Iranians tighten belts as economy tanks, protests continue

While shopping at the neighborhood fruit market a few weeks ago, Abbas came to a realization: he couldn’t afford bananas. Since September, they had doubled in price and were now another grocery item that was simply unaffordable on his elementary school teacher’s salary.

“The price of everything doubles – it’s like there’s a drought in the country,” said Abbas, 45, who only gave his first name for security reasons. “We can’t get basics like chicken. Meat is much more expensive.”

The high prices have forced him into the black light as a private tutor, but it’s still barely enough.

In the nearly five months since the death of 22-year-old Mahsa Amini in the custody of Tehran’s vice squad, a tsunami of unrest has swept across Iran, with protests continuing despite official crackdown and threats of execution at protesters. Although women’s rights were the spark, the government now faces broader grievances, particularly long-simmering resentments about the slowing economy and the eroding of people’s finances.

Experts said the grim economic situation has left Iranians all but exhausted after a decade of such challenges. But they doubted the growing discontent would turn into enough popular anger to seize power or even weaken the government’s ability to quell dissent.

Although the protests have not abated, they have decreased in scale and scope – for the simple reason “because the population cannot afford them,” said Ali Vaez, Iran project leader at think tank International Crisis Group. “The focus of the population has shifted to making a living.”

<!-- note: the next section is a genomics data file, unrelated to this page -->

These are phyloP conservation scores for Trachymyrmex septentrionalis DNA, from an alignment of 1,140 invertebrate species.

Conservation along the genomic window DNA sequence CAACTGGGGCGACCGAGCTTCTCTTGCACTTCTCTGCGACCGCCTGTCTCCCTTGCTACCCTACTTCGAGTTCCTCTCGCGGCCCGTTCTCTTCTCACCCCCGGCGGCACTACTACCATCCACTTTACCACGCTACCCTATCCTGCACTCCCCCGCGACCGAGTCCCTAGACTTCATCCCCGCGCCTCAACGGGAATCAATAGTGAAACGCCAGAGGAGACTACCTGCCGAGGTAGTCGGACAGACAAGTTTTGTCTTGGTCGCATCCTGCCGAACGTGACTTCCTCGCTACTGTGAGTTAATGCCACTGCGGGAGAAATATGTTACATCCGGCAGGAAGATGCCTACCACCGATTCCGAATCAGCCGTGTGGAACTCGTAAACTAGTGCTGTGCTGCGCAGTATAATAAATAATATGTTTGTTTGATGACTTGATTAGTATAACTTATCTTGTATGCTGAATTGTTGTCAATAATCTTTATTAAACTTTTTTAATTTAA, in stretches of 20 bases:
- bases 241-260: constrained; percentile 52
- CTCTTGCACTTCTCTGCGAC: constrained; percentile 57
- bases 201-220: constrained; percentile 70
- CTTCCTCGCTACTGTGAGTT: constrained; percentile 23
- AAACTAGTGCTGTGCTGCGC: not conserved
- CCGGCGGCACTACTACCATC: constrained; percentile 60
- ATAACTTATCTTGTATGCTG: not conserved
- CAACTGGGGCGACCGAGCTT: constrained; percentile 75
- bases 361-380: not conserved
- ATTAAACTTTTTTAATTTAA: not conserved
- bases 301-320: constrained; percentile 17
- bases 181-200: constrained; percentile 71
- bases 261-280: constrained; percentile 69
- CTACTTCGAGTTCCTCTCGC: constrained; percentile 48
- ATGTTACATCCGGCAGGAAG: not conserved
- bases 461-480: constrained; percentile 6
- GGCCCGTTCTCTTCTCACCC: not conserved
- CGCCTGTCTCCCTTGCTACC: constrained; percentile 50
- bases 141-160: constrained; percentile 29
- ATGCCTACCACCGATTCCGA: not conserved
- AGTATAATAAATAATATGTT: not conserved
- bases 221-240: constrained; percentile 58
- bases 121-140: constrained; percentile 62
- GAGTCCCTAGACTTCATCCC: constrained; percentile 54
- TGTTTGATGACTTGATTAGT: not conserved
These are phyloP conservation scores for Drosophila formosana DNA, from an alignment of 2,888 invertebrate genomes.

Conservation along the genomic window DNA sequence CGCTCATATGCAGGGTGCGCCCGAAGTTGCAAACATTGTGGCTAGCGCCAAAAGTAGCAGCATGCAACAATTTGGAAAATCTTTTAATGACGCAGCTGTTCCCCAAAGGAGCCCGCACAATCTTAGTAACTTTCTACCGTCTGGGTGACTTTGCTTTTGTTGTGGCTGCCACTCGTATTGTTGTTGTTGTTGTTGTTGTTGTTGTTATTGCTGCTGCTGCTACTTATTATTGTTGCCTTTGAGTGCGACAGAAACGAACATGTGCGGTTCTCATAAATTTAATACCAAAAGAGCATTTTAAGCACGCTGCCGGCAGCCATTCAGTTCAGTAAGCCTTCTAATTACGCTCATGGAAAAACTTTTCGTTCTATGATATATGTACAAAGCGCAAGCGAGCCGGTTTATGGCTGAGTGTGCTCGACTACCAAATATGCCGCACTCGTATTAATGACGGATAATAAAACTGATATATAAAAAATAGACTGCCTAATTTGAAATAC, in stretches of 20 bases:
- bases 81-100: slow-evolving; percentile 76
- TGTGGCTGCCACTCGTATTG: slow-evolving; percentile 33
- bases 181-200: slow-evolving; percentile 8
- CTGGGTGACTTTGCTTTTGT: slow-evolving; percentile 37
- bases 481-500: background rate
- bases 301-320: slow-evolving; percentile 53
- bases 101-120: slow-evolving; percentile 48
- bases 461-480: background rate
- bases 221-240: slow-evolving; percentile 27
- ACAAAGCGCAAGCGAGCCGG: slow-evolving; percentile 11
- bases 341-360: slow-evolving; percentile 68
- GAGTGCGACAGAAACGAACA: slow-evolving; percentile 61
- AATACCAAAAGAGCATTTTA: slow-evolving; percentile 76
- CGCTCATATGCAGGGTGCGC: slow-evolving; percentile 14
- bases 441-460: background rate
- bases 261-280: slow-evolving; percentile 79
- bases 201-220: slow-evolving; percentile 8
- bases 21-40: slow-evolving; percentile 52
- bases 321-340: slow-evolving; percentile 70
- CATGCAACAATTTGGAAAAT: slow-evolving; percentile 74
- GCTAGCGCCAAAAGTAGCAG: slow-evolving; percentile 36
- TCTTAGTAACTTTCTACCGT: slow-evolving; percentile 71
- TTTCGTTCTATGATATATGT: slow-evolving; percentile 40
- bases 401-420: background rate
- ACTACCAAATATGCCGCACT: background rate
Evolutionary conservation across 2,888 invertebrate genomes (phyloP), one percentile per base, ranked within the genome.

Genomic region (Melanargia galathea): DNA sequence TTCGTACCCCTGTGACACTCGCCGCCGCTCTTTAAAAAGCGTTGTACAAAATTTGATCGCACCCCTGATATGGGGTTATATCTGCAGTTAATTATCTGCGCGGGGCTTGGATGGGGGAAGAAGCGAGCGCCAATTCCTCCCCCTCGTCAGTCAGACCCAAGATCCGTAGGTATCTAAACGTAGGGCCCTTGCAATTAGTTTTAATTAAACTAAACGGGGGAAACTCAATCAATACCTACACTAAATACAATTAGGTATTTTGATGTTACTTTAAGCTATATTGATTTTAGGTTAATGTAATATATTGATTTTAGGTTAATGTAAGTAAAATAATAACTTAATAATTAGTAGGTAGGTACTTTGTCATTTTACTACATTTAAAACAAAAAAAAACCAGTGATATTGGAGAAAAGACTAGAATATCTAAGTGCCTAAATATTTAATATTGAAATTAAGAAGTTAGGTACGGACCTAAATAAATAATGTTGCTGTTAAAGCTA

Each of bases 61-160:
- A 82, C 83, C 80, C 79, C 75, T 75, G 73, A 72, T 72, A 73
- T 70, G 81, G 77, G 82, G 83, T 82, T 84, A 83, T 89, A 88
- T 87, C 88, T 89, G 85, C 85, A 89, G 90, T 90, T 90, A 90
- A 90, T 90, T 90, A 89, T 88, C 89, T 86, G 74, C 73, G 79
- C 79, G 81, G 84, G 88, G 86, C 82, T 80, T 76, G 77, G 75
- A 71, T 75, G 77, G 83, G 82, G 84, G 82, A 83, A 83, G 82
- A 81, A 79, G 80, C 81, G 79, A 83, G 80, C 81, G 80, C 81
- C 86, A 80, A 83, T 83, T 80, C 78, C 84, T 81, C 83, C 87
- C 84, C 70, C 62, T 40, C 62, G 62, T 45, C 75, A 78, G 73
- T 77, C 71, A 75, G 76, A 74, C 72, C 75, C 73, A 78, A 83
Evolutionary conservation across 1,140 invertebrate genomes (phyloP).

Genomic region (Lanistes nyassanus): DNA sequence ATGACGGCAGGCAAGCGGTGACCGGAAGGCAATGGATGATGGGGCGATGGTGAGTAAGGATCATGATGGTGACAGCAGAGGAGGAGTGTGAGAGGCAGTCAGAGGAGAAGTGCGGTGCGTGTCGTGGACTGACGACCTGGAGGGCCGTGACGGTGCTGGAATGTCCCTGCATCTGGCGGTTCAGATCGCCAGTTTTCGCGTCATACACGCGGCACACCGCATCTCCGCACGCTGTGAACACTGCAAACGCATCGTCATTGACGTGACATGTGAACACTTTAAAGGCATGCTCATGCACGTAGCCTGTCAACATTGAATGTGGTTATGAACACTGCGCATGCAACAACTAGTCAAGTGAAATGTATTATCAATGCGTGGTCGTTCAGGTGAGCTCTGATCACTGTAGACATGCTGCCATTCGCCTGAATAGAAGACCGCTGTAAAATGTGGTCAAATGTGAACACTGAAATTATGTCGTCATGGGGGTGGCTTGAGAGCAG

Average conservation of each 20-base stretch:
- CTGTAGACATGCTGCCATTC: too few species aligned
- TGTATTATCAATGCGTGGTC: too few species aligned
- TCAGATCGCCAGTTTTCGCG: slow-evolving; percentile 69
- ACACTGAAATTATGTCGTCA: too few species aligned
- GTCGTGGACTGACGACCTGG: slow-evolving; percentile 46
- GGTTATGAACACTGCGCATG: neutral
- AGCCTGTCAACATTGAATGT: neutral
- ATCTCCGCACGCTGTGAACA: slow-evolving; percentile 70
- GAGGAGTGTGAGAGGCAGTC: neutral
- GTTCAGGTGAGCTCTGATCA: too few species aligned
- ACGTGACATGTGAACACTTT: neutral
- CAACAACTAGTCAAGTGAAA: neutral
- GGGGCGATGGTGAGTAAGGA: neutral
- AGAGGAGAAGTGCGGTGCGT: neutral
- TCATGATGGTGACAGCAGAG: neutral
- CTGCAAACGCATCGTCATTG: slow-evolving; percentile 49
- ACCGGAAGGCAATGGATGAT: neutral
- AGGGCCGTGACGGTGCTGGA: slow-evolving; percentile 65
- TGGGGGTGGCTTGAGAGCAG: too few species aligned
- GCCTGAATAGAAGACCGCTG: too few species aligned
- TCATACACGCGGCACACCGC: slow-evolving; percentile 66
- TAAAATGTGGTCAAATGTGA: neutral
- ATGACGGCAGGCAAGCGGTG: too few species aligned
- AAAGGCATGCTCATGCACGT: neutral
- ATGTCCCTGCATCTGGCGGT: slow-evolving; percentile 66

Already gloomy economic indicators have deteriorated further in recent weeks. On the black market, the Iranian rial has tumbled to 443,500 to the dollar, a slight improvement from an all-time low of 450,000 a few weeks ago, but nowhere near the 300,000 mark before protests began in September.

Inflation has passed 50%, the highest rate in decades. Food prices have increased by more than 70%. More than half of young people are unemployed. In early December, local trading apps like Sheypoor and Divar saw people trying to trade kitchen utensils, tools, toys and clothing for groceries.

“When I go shopping, I have to be very selective,” said Negar, a 29-year-old homemaker who works part-time at a daycare center and declined to give her last name. “Forget steaks. I no longer buy olive oil. Iranian rice is much more expensive.”

She and her husband could never hope to own the apartment they live in, which they can only afford to rent because of their father-in-law’s helping hand. She used to love entertaining there and regularly hosted lunches and dinners for friends.

“Now there’s no way,” she said. “You have to give up your entire salary for a month.”

Economic malaise is nothing new in Iran, especially after 2018, when then-President Trump withdrew from the Tehran nuclear deal with world powers and launched a so-called maximum pressure campaign that turned Iran into one of the most heavily sanctioned countries in the world. Hopes that the Biden administration would prove to be a more approachable partner in reviving the nuclear deal and offering sanctions relief have not materialized.

The Iranian government’s brutal response to the protests has only exacerbated economic problems.

When authorities shut down the internet to prevent protesters from posting videos of demonstrations, they vandalized businesses across the country. Digikala, one of Iran’s largest e-commerce companies, has seen a quarter of its traffic since the protests began; The government’s own estimates put losses at small and medium-sized businesses at more than $1 billion.